Mechanism 240 comprises an arcuate gate 242, a gate-supporting rocker arm 244, and a cam 246. Gate 242 extends transversely between the lower frame's side sections 39 and 42 and spans the exit ends of channels 83. Rocker arm 244 is pivotally mounted on a non-rotatable horizontal shaft 248 that is rigidly on frame 30. Rocker arm 244 is swingable about the shaft's horizontal axis which is parallel to and spaced forwardly of shaft 120. A spring 250 connected to rocker arm 244 and anchored to frame 30 biases arm 244 in a clockwise direction as viewed from FIG. 12. Clockwise pivotal motion of rocker arm 244 about shaft 248 may be limited by a frame-mounted stop.

Gate 242 is secured to the lower end of rocker arm 244 by a pin and elongated slot connected 254. Connection 254 provides a scotch yoke indexing motion of gate 242 that enables gate 242 to follow the uniformly diametered contour of a tennis ball as rocker arm 244 is pivoted counterclockwise from its solid line position as viewed from FIG. 12. The curvature of gate 242 is uniformly diametered, and the angle included between the forward and rearward ends of the gate is less than 90 degrees.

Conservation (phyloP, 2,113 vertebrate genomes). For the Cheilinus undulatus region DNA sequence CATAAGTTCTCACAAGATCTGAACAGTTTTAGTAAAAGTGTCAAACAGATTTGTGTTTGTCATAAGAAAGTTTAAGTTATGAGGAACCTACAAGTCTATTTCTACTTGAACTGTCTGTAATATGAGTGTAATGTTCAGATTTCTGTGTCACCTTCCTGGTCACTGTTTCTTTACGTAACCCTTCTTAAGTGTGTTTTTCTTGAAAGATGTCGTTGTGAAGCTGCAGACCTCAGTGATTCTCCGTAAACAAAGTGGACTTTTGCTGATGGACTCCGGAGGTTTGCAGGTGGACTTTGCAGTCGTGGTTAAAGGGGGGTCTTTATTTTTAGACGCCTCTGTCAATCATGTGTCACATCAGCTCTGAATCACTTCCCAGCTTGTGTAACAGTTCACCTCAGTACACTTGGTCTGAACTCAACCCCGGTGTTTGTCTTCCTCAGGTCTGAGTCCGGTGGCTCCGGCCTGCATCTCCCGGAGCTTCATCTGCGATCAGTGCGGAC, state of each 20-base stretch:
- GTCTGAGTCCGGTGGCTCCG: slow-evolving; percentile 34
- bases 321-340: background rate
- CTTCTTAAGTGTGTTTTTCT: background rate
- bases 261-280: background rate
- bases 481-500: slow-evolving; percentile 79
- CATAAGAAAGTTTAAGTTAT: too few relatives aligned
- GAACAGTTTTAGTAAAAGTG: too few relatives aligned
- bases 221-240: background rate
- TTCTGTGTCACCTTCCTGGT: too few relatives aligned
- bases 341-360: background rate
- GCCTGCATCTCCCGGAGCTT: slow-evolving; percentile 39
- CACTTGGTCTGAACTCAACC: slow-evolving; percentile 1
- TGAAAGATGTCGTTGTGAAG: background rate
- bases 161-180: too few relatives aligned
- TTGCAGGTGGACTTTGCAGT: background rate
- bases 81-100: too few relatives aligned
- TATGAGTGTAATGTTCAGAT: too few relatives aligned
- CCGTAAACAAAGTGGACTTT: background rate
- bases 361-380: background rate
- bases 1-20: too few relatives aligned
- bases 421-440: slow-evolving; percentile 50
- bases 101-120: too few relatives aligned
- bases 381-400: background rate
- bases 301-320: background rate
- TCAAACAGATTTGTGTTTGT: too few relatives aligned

As shown, rocker arm 244 has a rearwardly extending section that terminates in an arcuate cam-engaging edge 248.

Cam 246 is coaxially fixed on shaft 120 for rotation therewith. As shown, the periphery of cam 246 is formed with alternating short cam segments 260 and long cam segments 262, of which there are four short cam segments and four long cam segments, with one long cam segment extending between each pair of adjacently disposed short cam segments. Each of the short cam segments may be defined by a recess-seated, impact-absorbing pad 264 of elastically deformable material, such as rubber. Cam segments 260 and 262 lie along chords of a circle having its center coincident with the rotational axis of shaft 120. The angle included between each long segment 262 and one of the adjacent short segments 260 is 90 degrees.